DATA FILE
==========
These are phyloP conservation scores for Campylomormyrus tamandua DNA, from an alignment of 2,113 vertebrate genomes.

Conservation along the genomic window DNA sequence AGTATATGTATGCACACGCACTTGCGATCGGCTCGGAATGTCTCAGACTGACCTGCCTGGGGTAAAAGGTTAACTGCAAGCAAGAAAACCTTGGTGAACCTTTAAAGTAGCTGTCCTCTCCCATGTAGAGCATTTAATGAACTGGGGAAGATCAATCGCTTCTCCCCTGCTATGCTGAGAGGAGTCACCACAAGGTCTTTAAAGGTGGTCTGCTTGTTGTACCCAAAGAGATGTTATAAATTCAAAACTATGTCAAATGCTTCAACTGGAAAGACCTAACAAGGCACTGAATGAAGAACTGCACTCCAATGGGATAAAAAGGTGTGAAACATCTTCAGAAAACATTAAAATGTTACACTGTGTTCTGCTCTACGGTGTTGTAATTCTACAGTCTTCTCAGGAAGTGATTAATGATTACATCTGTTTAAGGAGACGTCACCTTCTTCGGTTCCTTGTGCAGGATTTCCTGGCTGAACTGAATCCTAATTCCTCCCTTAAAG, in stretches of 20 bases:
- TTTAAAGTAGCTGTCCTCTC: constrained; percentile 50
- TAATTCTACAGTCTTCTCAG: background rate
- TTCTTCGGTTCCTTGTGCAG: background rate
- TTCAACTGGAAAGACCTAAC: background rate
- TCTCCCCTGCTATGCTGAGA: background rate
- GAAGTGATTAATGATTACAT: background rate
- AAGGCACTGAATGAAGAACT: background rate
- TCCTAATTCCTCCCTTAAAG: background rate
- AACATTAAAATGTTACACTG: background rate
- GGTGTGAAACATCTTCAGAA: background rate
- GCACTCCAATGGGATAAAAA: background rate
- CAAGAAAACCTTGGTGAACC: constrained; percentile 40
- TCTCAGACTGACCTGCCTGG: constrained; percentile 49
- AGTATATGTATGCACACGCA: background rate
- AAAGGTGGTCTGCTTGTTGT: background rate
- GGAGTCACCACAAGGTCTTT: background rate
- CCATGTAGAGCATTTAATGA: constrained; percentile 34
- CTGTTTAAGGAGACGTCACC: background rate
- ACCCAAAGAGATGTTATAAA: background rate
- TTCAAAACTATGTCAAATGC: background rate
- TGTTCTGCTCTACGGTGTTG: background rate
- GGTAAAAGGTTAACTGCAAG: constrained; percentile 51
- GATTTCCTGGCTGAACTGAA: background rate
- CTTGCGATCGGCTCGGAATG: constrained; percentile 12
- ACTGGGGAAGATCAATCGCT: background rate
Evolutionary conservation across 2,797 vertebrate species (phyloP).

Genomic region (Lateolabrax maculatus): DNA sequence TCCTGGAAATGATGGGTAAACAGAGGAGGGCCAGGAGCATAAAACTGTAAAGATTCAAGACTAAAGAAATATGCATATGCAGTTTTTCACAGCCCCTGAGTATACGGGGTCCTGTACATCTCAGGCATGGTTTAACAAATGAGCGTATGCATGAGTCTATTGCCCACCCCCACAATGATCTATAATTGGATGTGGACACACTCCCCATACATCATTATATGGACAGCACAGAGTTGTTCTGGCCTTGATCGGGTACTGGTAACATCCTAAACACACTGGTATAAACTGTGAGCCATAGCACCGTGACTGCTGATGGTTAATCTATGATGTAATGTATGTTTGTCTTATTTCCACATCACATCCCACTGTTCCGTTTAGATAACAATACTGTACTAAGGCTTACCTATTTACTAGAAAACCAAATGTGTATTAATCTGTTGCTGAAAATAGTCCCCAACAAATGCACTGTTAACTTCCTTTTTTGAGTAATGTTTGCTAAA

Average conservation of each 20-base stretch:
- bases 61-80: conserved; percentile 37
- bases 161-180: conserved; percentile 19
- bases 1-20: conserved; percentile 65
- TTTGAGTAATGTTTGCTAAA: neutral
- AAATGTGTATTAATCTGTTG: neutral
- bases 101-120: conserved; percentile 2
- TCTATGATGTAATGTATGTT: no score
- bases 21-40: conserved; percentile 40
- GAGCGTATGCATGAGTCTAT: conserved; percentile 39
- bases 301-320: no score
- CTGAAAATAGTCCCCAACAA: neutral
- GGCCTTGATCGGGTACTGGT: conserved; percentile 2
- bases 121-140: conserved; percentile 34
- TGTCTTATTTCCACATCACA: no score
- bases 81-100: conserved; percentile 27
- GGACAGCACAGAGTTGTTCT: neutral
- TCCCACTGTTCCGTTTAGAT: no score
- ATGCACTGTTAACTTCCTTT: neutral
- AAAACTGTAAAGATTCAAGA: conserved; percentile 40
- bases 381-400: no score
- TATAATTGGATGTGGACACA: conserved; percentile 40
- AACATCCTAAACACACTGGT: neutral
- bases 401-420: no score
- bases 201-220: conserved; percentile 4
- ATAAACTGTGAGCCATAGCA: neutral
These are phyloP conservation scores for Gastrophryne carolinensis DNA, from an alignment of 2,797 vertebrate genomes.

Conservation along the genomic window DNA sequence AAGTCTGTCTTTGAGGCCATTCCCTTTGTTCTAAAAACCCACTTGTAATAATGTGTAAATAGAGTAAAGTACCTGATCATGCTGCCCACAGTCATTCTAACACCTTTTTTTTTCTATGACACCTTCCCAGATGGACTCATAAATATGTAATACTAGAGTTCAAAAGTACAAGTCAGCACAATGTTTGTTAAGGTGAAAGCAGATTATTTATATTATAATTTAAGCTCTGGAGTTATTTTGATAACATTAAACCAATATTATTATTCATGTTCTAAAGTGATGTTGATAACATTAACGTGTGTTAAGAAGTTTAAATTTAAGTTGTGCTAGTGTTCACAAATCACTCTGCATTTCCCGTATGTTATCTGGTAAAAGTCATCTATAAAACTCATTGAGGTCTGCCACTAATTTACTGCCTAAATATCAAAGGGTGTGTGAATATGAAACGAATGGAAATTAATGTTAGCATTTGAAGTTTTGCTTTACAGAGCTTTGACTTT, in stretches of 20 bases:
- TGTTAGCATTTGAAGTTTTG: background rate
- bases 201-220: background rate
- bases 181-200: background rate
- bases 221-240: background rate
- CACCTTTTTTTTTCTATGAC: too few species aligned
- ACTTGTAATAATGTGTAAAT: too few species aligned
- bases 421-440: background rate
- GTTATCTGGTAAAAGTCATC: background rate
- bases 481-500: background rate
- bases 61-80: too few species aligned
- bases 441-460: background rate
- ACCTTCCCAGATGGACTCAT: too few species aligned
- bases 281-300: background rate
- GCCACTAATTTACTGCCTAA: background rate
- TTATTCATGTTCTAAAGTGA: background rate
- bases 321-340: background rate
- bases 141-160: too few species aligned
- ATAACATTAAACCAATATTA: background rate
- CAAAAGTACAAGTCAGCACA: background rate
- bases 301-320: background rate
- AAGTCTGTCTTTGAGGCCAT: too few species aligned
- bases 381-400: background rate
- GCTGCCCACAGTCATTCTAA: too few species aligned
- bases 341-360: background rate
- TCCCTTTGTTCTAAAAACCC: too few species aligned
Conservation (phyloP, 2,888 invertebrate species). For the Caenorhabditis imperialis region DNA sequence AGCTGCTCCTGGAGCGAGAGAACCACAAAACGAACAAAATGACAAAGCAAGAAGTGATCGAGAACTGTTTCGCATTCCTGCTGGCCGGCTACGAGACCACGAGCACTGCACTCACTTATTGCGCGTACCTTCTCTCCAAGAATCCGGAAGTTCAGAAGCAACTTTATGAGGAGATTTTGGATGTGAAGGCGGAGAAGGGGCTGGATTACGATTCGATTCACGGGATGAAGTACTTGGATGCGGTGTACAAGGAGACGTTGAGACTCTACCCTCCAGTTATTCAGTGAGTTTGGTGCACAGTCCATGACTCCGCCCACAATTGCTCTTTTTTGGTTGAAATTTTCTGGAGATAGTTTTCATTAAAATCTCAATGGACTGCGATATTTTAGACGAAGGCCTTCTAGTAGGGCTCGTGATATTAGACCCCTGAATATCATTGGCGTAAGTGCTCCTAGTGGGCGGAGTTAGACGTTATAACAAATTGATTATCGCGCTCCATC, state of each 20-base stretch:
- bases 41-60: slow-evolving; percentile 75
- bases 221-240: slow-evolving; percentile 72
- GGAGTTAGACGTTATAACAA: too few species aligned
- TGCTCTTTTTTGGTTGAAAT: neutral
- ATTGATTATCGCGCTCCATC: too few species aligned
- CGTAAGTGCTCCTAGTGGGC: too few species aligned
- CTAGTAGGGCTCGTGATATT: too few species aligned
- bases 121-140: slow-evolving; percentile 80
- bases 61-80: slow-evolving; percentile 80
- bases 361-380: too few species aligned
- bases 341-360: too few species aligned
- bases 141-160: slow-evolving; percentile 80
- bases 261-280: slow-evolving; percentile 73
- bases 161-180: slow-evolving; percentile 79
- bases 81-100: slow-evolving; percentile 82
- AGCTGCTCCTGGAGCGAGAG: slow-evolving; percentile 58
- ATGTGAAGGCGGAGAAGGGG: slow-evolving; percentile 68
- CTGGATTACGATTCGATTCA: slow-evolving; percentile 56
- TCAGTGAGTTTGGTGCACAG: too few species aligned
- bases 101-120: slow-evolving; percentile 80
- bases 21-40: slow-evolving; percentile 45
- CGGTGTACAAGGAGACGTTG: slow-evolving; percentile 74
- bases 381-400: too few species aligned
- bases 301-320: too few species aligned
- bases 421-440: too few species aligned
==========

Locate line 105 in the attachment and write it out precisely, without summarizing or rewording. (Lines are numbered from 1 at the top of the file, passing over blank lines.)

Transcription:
- CGGTGTACAAGGAGACGTTG: slow-evolving; percentile 74